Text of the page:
Research and development

I have been given list of elemis to consider with regards to creative narrative within my environment design. Below is research that I have done based on this information.

Joseph Campbell links:

Joseph Campbell Foundation: https://www.jcf.org/

Creative Mythology: https://www.jcf.org/works/creative-mythology-9/

-This volume explores the whole inner story of modern culture, spanning our entire        philosophical, spiritual, and artistic history since the Dark Ages, and treating our unique position as the creators of our own mythology. The Masks of God is a four-volume study of world religion and myth that stands as one of Joseph Campbell’s masterworks. On completing it (in this volume in 1968), he wrote:-

The Hero with a Thousand Faces (first published in 1949) is a work of comparative mythology by American mythologist Joseph Campbell. In this book, Campbell discusses his theory of the journey of the archetypal hero found in world mythologies.

(https://en.wikipedia.org/wiki/The_Hero_with_a_Thousand_Faces)

monomyth. Noun. (plural monomyths) (mythology) a cyclical journey or quest undertaken by a mythical hero.

cyclical – cycle

Campbell describes a number of stages or steps along this journey. The hero starts in the ordinary world, and receives a call to enter an unusual world of strange powers and events (a call to adventure)

Very few myths contain all of these stages—some myths contain many of the stages, while others contain only a few; some myths may have as a focus only one of the stages, while other myths may deal with the stages in a somewhat different order. These stages may be organized in a number of ways, including division into three sections: Departure (sometimes called Separation), Initiation and Return. “Departure” deals with the hero venturing forth on the quest, “Initiation” deals with the hero’s various adventures along the way, and “Return” deals with the hero’s return home with knowledge and powers acquired on the journey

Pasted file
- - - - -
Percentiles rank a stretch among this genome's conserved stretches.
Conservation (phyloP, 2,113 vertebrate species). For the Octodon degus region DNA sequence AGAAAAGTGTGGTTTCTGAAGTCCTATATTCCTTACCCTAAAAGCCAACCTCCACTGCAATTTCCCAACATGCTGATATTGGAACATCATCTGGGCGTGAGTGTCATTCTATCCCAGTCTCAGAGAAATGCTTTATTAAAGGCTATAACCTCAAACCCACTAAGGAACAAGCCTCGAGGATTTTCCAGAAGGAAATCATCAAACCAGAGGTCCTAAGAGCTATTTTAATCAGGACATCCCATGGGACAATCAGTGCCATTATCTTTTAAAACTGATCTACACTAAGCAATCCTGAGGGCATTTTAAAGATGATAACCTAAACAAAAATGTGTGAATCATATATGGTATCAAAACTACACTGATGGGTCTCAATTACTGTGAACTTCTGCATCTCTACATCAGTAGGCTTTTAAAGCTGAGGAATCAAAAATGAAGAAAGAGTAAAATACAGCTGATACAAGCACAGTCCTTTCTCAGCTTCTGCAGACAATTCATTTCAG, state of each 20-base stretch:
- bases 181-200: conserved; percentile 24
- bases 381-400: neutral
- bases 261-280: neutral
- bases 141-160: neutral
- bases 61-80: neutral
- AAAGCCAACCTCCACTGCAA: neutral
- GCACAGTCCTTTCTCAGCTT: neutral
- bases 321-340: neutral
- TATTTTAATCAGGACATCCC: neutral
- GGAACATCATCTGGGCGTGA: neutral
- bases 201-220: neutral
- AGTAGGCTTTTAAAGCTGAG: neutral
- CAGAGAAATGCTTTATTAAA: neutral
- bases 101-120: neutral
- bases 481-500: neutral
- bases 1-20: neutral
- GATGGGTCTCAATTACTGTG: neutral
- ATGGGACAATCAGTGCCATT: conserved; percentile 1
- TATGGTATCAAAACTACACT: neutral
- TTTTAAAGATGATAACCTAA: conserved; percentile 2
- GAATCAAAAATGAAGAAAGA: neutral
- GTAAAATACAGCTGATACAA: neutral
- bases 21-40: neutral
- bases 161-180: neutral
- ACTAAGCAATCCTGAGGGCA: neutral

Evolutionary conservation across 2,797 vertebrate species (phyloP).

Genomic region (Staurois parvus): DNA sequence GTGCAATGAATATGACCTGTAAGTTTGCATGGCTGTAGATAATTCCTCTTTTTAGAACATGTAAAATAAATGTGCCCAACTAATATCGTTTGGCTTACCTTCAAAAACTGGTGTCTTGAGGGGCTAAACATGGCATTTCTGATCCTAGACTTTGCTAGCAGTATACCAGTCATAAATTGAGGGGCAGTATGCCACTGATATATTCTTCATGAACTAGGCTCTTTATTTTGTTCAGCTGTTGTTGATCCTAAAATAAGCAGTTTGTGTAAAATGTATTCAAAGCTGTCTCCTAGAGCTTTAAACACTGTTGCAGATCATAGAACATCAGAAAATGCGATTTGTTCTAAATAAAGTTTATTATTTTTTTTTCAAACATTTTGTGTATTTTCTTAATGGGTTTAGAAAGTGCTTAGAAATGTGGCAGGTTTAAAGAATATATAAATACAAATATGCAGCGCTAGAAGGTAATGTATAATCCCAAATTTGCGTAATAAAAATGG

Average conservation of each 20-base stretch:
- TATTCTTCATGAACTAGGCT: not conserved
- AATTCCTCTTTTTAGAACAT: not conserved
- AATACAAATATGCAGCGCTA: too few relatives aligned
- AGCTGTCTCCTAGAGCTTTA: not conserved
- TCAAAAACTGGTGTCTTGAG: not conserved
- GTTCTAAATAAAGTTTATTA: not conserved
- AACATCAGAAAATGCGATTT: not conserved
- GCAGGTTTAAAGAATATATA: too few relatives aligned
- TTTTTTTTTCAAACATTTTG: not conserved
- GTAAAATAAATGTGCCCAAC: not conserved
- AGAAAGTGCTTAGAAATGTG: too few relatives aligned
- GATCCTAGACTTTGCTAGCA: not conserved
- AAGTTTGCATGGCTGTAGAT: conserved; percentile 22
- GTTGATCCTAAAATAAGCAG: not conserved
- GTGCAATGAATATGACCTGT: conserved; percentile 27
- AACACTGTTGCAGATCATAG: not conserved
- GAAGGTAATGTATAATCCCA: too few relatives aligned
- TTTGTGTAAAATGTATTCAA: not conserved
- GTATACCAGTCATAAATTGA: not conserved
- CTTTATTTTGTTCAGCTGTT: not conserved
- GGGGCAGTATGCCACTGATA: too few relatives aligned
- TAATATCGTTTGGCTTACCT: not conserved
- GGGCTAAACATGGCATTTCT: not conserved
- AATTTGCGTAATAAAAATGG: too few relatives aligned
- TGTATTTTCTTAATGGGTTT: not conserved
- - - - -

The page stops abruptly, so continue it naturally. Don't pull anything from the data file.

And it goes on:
The classic examples of the monomyth relied upon by Campbell and other scholars include the stories of Osiris, Prometheus, the Buddha, Moses, Mohammed, and Jesus, although Campbell cites many other classic myths from many cultures which rely upon this basic structure. The alleged similarities between these shared hero legends is one of the basic arguments of the Christ myth theory.

While Campbell offers a discussion of the hero’s journey by using the Freudian concepts popular in the 1940s and 1950s, the monomythic structure is not tied to these concepts. Similarly, Campbell uses a mixture of Jungian archetypes, unconscious forces, and Arnold van Gennep‘s structuring of rites of passage rituals to provide some illumination.[4] However, this pattern of the hero’s journey influences artists and intellectuals worldwide, suggesting a basic usefulness for Campbell’s insights not tied to academic categories and mid-20th century forms of analysis.

Structuralism – (https://en.wikipedia.org/wiki/Structuralism)

In sociology, anthropology and linguistics, structuralism is the methodology that elements of human culture must be understood in terms of their relationship to a larger, overarching system or structure. It works to uncover the structures that underlie all the things that humans do, think, perceive, and feel. Alternatively, as summarized by philosopher Simon Blackburn, structuralism is “the belief that phenomena of human life are not intelligible except through their interrelations. These relations constitute a structure, and behind local variations in the surface phenomena there are constant laws of abstract culture”.[

Campbell borrowed the term monomyth from Joyce’s Finnegans Wake. In addition, Joyce’s Ulysses was also highly influential in the structuring of The Hero with a Thousand Faces.

Influences on artists

In games[edit]

Jenova Chen, lead designer at thatgamecompany, also cites “The Hero’s Journey” as the primary inspiration for the PlayStation 3 game Journey (2012).[13]

Mark Rosewater, head designer of the Magic: The Gathering trading card game, cites “The Hero’s Journey” as a major inspiration for “The Weatherlight Saga”, an epic storyarc that went from 1997 to 2001, and spanned multiple cardsets, comic books, and novels.[

“The Belly of the Whale” — Joseph Campbell      (https://biblioklept.org/2012/07/08/the-belly-of-the-whale-joseph-campbell/)

 

 

Dan P. McAdams

 

 

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